For the most part, utilities that supply electricity and natural gas to the public operate as regulated monopolies. To promote a consistent supply of power at a theoretically fair price, state governments grant utilities the exclusive right to distribute gas and electricity to the public within a specific region. The system requires public oversight of the rates charged to customers but also gives utilities a mechanism for generating profits. The cost of operating a utility is broken into two broad categories of operating expenses and capital expenses.
The day-to-day cost of doing business represents operating expenses. Simply managing the vast number of utility customers requires significant resources to operate customer service centers. Utilities run call centers with systems like NICE call recording that save conversations with customers and collects other data. A utility setting up a customer service call center might choose Nice Call Recording from Market Communications.
NICE software enables the management of customer service calls as people contact a utility to turn service on or off, pay bills, and report problems, like a downed wire or suspected gas leak. NICE call recording can take place in the cloud with NICE VoIP Call Recording. On top of paying for NICE VoIP Call Recording, a call center has other operating expenses like staff salaries, office space, paper supplies, and postage.
The salaries of everyone working at the utility from executives to utility workers out in the field also count as operating expenses. Payments to lawyers who lobby the government officials who regulate the utility also count as an operating expense.
State regulations typically require that utilities collect only the cost of their operating expenses. They do not derive a profit from the portion of the utility bill designated for these expenses. A $100 in operating expenses can only be expressed as $100 on a customer’s bill. The utility companies are only allowed to break even. However, different rules apply to capital expenses.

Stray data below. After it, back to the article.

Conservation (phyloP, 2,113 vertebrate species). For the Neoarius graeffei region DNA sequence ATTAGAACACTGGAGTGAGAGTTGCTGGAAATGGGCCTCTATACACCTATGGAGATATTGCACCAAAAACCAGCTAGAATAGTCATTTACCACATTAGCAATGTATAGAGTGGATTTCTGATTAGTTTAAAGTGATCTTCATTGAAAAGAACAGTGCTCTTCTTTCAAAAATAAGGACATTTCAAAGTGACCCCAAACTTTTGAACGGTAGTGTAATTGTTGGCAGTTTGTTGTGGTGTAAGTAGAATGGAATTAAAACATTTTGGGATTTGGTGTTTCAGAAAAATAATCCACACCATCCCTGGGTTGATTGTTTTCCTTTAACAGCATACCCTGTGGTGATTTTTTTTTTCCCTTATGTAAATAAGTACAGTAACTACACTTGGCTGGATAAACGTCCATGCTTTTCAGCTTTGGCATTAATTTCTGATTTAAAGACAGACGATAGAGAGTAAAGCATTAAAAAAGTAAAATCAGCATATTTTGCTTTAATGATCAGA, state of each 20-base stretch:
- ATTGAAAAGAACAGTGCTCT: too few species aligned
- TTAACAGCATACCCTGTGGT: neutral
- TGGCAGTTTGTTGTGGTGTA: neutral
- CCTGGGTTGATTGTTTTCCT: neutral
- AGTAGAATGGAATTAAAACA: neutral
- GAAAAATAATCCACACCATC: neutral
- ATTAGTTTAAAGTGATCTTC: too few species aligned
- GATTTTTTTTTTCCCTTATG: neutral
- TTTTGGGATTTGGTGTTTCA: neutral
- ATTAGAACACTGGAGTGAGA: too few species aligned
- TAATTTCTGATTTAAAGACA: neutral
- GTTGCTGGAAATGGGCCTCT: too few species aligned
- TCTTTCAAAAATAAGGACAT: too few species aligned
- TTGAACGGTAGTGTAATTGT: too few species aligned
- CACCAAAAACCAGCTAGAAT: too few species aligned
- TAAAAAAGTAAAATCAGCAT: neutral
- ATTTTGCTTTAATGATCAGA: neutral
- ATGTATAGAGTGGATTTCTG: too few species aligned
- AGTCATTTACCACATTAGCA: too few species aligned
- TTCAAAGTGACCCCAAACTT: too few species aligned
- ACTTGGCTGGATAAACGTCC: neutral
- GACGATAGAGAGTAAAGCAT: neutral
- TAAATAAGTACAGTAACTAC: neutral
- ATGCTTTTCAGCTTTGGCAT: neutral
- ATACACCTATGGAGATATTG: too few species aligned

A capital expense differs from an operating expense because it pays for a physical asset that forms the infrastructure that a utility company needs to function. All of the power lines and poles that crisscross the country are obvious examples of utility infrastructure. Storage tanks and pipes for natural gas serve as infrastructure as well. In some states, utility companies own power plants, but other states require that separate entities own the power plants. Either way, power plants are a significant part of the power grid infrastructure.
Regulators allow utilities to charge customers an amount beyond the actual cost of a capital expense. For example, every $100 in capital expenses could be billed to customers at a rate 10% higher, or $110.
Why Can Utility Companies Charge More For Capital Expenses?
Utilities build massive pieces of infrastructure, such as power lines covering hundreds of miles. For this reason, capital expenses for a utility easily reach into the tens of millions of dollars.
Huge sums of money like this come from loans and investors. If utilities were not permitted to generate profits off of billing for capital expenses, they would have no way to convince a lender or investor to provide cash. Banks and investors need to see that a utility can provide a return on their money.
New Investments Needed To Modernize The Grid
As the power grid evolves from power plants supplying end-users to external generation on the rooftops of customers with solar panels, infrastructure improvements become necessary. To manage an increasingly complex flow of energy, utilities can be expected to seek more money for capital improvements in the coming years.